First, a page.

‘O Caritas’ (translation from Latin) – Catch Bull at Four (1972)

    At the peak of his fame Cat was filled with a sense of social and natural injustice.

    The song ‘Ruins’ from 1972’s “Catch Bull at Four” shows with crystal clarity that the devastating effects of our pollution is not something that stealthily crept up on us as if out of nowhere. The warning signs stretch back for many decades and were in plain sight for those, such as Cat, who were looking. Unfortunately, mankind has a worrying capacity to turn a blind eye to such problems, a tendency to sweep them under the carpet and leave them for another day. All too often we become servants to our egos and fail to recognise how self-defeating this is. Cat’s lyrics allude to the simplistic ideologies, consumerist desires and hubris that have stoked the fires of this unfolding disaster.

    Where’s it leading to, freedom at what cost?
    People needing more and more and it’s all getting lost
    I want back – I want back,
    Back to the time when the earth was green
    And there was no high walls, and the sea was clean
    Don’t stop that sun to shine, it’s not yours or mine … no
    ‘Ruins’ – Catch Bull at Four (1972)

    The album that coincided with Yusuf’s determination to begin walking the walk of his convictions, 1978’s “Back to Earth,” takes one last stab at highlighting the path of destruction that he could see was not only wrecking the environment for adults but, more tragically, for the children too. By this stage his tone had lost a little bit of the gentleness and subtlety of tracks such as ‘Where Do The Children Play?’ but this is perhaps understandable considering that in spite of the counter-culture message of the 60s and 70s, the world had continued to accelerate down the road of consumption with little to no regard for the consequences. Furthermore, on a personal level Yusuf had reached his limit. He was exhausted from his time riding the merry-go-round of celebrity, disheartened by its general vacuousness and frustrated that the positivity of his message gained little traction in the media.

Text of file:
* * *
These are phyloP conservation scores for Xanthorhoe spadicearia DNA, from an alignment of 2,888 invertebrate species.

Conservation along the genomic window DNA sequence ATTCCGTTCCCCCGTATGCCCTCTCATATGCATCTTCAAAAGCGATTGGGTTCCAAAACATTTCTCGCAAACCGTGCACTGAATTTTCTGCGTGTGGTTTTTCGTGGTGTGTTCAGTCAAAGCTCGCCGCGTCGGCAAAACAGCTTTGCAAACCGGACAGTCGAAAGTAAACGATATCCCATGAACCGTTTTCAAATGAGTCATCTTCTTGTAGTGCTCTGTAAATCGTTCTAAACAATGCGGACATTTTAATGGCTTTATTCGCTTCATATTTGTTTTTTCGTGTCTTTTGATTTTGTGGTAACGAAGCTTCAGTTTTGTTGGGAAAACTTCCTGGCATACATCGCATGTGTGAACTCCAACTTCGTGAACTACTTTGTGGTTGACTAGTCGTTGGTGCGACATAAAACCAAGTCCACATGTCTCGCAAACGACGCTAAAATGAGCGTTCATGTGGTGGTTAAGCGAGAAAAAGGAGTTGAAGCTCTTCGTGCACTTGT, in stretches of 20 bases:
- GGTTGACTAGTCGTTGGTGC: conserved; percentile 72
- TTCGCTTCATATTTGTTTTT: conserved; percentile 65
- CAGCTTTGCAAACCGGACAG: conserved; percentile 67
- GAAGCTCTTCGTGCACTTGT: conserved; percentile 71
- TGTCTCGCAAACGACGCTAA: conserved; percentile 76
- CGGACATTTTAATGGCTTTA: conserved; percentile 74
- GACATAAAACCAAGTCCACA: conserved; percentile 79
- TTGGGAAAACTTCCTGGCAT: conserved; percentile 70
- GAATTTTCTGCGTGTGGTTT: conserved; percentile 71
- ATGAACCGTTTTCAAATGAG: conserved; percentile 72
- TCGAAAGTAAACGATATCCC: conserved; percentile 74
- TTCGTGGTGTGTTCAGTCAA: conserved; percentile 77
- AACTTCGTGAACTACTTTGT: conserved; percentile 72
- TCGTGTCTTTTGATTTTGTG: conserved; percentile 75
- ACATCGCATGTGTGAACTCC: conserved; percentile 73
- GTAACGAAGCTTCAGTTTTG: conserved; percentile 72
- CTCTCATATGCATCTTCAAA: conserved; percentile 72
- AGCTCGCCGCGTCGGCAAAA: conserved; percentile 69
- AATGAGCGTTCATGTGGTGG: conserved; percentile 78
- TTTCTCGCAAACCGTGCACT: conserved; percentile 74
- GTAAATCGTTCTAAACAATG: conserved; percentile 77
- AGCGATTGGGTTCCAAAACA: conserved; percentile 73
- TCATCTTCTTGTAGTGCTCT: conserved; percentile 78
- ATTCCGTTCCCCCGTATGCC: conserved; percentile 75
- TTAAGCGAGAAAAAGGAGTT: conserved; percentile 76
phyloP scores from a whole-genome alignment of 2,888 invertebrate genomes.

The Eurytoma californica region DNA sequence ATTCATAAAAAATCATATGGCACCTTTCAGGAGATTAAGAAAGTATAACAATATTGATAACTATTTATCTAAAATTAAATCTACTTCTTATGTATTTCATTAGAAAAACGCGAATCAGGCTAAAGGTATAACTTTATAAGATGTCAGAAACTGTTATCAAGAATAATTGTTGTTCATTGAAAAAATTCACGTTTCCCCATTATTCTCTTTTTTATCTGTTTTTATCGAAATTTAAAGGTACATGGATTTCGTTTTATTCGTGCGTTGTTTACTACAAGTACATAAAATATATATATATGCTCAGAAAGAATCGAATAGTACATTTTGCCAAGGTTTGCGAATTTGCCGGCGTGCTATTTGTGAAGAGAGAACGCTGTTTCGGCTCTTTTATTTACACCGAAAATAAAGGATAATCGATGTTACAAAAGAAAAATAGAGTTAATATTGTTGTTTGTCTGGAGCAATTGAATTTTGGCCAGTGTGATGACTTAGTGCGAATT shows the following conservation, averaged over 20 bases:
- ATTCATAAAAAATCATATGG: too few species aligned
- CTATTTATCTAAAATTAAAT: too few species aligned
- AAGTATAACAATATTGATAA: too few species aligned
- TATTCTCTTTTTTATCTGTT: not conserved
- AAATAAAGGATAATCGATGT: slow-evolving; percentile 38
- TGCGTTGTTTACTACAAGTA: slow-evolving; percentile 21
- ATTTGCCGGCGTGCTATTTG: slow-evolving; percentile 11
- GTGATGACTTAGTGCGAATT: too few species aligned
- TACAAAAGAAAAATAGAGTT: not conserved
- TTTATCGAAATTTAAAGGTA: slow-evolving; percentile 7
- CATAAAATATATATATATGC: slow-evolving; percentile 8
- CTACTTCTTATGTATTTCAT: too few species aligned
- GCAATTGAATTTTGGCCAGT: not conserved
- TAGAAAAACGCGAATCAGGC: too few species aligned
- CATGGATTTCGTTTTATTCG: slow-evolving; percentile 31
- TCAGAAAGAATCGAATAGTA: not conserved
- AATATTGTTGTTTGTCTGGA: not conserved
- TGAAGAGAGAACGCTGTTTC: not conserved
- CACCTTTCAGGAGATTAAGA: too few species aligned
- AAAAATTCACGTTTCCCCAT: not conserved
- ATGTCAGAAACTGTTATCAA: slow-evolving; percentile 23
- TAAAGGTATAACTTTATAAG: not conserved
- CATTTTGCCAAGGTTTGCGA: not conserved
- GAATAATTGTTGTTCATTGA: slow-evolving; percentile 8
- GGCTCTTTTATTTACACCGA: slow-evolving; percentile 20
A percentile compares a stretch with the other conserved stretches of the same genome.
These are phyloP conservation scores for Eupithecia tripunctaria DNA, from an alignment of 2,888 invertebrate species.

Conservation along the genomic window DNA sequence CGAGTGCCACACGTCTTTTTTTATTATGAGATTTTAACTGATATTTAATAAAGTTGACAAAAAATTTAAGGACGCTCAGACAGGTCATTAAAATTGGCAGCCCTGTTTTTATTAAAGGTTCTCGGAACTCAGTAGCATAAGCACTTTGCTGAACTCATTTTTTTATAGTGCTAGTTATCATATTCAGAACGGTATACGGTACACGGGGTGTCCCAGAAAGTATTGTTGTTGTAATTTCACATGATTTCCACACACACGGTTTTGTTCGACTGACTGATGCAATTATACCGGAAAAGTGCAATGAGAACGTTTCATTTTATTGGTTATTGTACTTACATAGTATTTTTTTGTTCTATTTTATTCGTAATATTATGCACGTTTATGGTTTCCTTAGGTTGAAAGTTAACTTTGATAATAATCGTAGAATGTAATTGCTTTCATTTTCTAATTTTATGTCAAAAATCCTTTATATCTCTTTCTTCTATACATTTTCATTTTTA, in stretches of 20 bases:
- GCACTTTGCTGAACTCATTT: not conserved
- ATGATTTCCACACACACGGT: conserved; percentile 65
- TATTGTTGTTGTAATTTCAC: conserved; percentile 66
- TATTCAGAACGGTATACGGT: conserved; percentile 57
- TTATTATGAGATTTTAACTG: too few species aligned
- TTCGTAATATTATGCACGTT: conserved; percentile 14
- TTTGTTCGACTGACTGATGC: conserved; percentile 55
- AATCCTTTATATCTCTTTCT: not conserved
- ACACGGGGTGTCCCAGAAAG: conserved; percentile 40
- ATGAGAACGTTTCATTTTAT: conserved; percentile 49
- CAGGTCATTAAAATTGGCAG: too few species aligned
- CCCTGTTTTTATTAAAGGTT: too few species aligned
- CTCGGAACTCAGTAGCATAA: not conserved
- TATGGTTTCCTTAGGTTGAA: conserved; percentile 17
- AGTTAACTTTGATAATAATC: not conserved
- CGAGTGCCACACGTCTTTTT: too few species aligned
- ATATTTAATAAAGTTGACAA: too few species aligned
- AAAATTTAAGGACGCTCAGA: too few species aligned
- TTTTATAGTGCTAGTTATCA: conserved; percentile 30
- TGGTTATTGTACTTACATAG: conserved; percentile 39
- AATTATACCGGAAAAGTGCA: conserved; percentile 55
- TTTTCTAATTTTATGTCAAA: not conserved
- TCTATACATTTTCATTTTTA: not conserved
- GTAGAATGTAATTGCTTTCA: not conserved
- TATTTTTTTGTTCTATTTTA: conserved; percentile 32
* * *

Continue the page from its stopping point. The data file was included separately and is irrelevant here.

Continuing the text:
New York, poor New York, ooh
    New York, poor New York, ooh
    Cars choking your child to death
    But you don’t wanna see
    ‘Cause you only think about yourself
    How blind can you be?
    ‘New York Times’ – Back To Earth (1978)

    Cat was deeply affected by his early charity work. Shown here with people who lived in the slums of Dacca, Bangladesh.

    Back To Earth can be taken as a statement of intent, a commitment to return to the true and natural essence of being away from the construct of stardom. And in the years after the album’s release Yusuf would demonstrate that this dedication to a more humble existence was not a fleeting whim or fad. Following his departure from the music industry he poured his time as well as the wealth he’d acquired into good causes. His main focus was to bring humanitarian aid and support to some of the most vulnerable victims of conflict and natural disasters. However, he has always maintained a deep passion and concern for the natural world. His charitable efforts have continued since his return to the global spotlight and performing has actually presented new avenues and opportunities to be of service to the planet. As we find ourselves in the midst of a climate crisis Yusuf’s focus has returned to the Earth itself. He is seeking to explore as many ways as possible to support the movement toward ecological sustainability and environmental responsibility. It is time that we all, like Yusuf, reject the seductive dreams of fame and material wealth and turn instead back to Earth.

    Learn more about one of the most transformative moments in Yusuf’s career with the Back To Earth box set: